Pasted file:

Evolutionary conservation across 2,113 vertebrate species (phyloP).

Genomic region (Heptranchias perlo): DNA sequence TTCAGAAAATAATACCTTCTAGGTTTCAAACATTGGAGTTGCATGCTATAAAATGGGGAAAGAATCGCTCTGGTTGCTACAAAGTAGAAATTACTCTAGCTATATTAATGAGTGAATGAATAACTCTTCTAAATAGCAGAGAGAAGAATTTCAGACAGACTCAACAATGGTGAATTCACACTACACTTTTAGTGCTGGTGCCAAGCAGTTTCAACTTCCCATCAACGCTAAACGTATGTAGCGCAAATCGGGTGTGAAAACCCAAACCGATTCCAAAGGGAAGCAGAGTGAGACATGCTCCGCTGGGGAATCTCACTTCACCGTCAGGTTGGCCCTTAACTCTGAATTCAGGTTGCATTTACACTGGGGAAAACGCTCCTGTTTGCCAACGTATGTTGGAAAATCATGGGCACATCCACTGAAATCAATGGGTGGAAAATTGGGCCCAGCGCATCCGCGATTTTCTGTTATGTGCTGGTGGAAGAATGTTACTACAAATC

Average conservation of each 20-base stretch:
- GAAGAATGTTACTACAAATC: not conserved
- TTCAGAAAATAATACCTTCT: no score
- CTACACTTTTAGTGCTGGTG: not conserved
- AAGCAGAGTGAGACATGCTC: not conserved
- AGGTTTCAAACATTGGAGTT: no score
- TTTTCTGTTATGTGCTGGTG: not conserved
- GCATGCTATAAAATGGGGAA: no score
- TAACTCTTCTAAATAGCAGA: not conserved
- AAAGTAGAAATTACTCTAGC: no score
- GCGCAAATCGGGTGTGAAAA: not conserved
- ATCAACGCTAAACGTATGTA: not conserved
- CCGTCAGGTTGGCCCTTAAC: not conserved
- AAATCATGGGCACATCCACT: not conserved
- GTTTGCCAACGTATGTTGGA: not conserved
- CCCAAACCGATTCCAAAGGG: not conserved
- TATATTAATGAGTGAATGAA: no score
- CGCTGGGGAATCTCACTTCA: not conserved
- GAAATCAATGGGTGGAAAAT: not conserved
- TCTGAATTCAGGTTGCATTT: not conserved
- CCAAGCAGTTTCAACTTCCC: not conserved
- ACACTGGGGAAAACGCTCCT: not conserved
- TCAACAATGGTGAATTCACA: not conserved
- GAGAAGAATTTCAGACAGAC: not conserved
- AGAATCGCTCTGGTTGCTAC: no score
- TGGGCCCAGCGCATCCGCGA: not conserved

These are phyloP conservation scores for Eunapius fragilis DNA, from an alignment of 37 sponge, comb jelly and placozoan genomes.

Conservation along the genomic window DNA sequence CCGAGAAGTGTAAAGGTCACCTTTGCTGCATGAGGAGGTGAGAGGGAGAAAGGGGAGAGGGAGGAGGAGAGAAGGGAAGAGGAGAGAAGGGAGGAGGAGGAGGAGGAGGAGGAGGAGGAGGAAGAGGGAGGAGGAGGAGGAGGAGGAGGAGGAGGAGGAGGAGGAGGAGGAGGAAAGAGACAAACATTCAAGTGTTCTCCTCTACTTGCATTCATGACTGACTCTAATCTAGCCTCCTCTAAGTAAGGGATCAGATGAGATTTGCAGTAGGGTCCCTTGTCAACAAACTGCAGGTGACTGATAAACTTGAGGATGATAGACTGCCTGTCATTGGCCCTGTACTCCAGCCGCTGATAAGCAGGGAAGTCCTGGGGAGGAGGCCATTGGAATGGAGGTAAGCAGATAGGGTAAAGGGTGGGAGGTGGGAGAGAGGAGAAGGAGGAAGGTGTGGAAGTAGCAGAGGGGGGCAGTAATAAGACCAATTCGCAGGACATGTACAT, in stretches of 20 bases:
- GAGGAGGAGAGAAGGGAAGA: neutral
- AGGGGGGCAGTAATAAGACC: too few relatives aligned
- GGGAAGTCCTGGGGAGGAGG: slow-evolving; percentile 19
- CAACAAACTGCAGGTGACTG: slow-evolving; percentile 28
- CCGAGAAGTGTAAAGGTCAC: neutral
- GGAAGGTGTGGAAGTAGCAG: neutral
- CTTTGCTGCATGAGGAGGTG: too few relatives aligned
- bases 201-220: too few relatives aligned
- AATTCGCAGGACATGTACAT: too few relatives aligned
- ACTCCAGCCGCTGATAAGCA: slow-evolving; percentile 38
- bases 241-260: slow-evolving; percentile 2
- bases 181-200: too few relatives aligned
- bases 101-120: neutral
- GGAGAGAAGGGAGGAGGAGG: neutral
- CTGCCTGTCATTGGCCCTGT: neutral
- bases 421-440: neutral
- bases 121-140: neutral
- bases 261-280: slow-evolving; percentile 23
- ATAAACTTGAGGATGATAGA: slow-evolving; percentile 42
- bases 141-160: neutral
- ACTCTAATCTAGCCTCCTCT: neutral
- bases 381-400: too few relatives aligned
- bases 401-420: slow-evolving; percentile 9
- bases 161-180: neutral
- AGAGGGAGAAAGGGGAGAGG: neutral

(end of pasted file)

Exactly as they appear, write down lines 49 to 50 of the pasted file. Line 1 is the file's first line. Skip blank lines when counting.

- ATAAACTTGAGGATGATAGA: slow-evolving; percentile 42
- bases 141-160: neutral